Maybe the Liturgical Extremists Have a Point?

Update 4/6/16: It appears that Rorate Caeli has taken down the post linked below. A cached version can be found here.

Rorate Caeli has a fresh post up detailing the small, but growing, number of Latin Mass communities which celebrate Holy Week according to the pre-Pius XII rite. Numerous other parishes could probably be added to that list, and it is generally well-known that an increasing number of communities freely incorporate at least some elements of the older Holy Week ritual. In calling attention to this reality, Rorate felt compelled to write the following:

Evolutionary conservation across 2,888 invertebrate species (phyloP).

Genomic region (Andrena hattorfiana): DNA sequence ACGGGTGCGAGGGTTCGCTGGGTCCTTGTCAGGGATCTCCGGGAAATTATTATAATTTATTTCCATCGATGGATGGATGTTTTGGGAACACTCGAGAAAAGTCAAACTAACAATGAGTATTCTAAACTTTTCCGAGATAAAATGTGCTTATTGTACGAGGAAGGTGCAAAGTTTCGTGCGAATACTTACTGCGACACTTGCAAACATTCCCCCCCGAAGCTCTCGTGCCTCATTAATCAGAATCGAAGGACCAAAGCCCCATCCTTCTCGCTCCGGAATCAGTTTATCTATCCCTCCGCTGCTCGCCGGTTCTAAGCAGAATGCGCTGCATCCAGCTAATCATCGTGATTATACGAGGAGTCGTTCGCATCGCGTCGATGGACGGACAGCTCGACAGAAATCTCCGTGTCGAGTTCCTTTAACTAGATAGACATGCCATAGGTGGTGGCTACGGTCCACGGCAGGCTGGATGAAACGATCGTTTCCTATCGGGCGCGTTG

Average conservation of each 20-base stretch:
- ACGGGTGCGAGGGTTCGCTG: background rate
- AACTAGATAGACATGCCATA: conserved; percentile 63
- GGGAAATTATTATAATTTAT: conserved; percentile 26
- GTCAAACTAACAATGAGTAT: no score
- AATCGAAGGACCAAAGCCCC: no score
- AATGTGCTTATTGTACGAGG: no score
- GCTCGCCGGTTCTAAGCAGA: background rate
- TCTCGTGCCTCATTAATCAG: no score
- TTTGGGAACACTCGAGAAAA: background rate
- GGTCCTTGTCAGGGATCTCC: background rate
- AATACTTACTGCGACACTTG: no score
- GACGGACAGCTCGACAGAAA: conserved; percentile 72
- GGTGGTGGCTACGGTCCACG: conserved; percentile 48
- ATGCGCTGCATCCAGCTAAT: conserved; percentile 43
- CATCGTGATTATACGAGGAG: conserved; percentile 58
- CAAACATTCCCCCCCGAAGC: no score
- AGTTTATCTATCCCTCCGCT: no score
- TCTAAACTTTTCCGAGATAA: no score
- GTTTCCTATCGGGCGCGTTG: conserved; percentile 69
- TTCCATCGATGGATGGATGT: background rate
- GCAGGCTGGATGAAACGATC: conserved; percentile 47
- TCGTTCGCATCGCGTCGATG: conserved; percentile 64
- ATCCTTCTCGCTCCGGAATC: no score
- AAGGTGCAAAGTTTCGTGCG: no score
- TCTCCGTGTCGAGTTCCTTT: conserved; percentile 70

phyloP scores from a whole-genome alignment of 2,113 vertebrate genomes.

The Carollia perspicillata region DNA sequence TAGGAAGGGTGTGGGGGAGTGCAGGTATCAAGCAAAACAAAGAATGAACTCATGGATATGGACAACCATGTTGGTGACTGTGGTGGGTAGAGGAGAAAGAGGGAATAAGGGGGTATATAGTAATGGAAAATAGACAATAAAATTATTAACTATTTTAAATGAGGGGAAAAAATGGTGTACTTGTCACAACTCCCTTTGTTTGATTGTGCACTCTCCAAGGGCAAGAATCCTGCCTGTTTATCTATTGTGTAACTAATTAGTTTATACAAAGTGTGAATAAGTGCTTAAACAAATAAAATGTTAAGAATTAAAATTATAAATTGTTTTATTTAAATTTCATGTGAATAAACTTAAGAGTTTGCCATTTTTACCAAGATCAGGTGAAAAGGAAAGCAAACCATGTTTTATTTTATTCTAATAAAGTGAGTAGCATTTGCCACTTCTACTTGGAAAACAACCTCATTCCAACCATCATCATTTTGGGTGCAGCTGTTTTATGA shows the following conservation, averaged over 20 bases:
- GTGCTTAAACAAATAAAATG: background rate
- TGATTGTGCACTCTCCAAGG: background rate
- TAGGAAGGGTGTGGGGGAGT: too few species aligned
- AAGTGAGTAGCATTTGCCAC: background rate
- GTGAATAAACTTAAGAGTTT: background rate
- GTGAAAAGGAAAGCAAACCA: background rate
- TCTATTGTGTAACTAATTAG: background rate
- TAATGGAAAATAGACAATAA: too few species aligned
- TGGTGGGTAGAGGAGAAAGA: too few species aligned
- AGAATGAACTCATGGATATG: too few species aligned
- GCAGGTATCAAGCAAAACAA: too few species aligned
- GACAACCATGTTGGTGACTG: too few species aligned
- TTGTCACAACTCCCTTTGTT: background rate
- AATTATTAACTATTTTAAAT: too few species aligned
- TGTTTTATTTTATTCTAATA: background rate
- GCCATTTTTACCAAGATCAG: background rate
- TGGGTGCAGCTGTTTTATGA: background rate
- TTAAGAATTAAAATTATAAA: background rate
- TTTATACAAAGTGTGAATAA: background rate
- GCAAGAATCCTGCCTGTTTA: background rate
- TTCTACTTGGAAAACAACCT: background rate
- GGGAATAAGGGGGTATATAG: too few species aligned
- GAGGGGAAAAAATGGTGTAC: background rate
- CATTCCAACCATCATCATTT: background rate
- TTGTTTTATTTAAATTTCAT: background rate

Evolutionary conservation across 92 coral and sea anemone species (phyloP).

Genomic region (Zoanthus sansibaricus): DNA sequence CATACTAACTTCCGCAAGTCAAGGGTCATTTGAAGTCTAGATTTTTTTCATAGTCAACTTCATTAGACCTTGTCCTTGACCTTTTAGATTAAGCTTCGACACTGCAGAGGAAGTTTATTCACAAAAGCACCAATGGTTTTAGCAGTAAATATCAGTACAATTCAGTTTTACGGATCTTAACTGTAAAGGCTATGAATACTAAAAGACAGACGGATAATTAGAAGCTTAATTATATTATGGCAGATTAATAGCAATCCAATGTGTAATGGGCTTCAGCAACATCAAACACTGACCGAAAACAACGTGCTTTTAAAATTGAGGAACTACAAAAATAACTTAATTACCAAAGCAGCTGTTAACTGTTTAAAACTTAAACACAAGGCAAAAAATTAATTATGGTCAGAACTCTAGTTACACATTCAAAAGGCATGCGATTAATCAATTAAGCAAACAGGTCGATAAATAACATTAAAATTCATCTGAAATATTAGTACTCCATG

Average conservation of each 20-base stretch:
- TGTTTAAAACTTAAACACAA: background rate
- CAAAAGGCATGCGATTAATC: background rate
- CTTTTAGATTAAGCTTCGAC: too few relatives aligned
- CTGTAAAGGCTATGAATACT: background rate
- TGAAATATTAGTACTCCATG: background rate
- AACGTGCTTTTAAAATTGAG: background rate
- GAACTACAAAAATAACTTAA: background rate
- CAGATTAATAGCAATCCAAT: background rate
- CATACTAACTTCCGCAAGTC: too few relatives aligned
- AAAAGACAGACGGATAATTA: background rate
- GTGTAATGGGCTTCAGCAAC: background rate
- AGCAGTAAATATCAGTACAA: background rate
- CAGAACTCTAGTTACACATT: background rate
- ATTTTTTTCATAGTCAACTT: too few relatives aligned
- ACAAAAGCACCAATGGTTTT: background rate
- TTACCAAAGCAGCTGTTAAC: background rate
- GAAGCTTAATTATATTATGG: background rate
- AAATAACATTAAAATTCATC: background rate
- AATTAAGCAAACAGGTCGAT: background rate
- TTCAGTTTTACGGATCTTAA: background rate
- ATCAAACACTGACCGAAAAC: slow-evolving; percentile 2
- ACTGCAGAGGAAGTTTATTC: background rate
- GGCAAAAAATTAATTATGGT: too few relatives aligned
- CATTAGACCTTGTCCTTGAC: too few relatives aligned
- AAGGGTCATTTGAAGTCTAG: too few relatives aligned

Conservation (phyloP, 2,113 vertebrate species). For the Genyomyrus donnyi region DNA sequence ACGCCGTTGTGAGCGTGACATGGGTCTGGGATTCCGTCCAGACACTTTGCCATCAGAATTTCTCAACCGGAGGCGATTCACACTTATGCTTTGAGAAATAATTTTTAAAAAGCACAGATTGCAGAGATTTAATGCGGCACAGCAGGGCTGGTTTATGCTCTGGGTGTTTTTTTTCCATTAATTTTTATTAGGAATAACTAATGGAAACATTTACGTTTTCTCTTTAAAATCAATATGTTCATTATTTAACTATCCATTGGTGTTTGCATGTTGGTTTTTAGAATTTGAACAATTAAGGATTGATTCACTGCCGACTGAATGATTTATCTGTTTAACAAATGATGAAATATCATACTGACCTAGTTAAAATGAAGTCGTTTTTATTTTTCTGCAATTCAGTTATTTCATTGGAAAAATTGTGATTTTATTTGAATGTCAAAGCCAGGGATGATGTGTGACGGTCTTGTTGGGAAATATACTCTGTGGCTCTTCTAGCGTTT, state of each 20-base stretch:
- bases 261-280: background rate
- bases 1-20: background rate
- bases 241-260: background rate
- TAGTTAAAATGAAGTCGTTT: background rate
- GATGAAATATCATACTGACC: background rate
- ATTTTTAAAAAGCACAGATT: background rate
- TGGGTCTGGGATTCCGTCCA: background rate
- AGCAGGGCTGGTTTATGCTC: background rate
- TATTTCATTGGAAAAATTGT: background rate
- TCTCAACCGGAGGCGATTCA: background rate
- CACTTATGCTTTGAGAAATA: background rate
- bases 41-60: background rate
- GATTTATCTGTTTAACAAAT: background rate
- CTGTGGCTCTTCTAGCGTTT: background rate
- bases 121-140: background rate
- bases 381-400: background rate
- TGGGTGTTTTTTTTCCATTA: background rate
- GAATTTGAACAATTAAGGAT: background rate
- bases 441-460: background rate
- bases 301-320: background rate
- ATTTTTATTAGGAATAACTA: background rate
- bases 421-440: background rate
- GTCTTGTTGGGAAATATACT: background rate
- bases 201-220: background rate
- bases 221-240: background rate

The liturgical reforms that were implemented in the Roman Rite from 1951 to the end of 1962 remain a subject of much contention among Catholic Traditionalists and their friends, and for this reason this blog has tended to strike a “middle way” in discussing these reforms. It should be acknowledged that the vast majority of Catholic Traditionalist communities — whether with the SSPX or under Diocesan / “Ecclesia Dei” authority — continue to faithfully celebrate the Mass, Office and Sacraments according to the liturgical books and regulations in force as of the end of the year 1962. Furthermore this blog’s record in promoting liturgical celebrations according to the 1962 Missal speaks for itself. In its official stance (as distinct from individual contributors’ opinions) this blog has never had any problem with the liturgical reforms of Pius XII and John XXIII.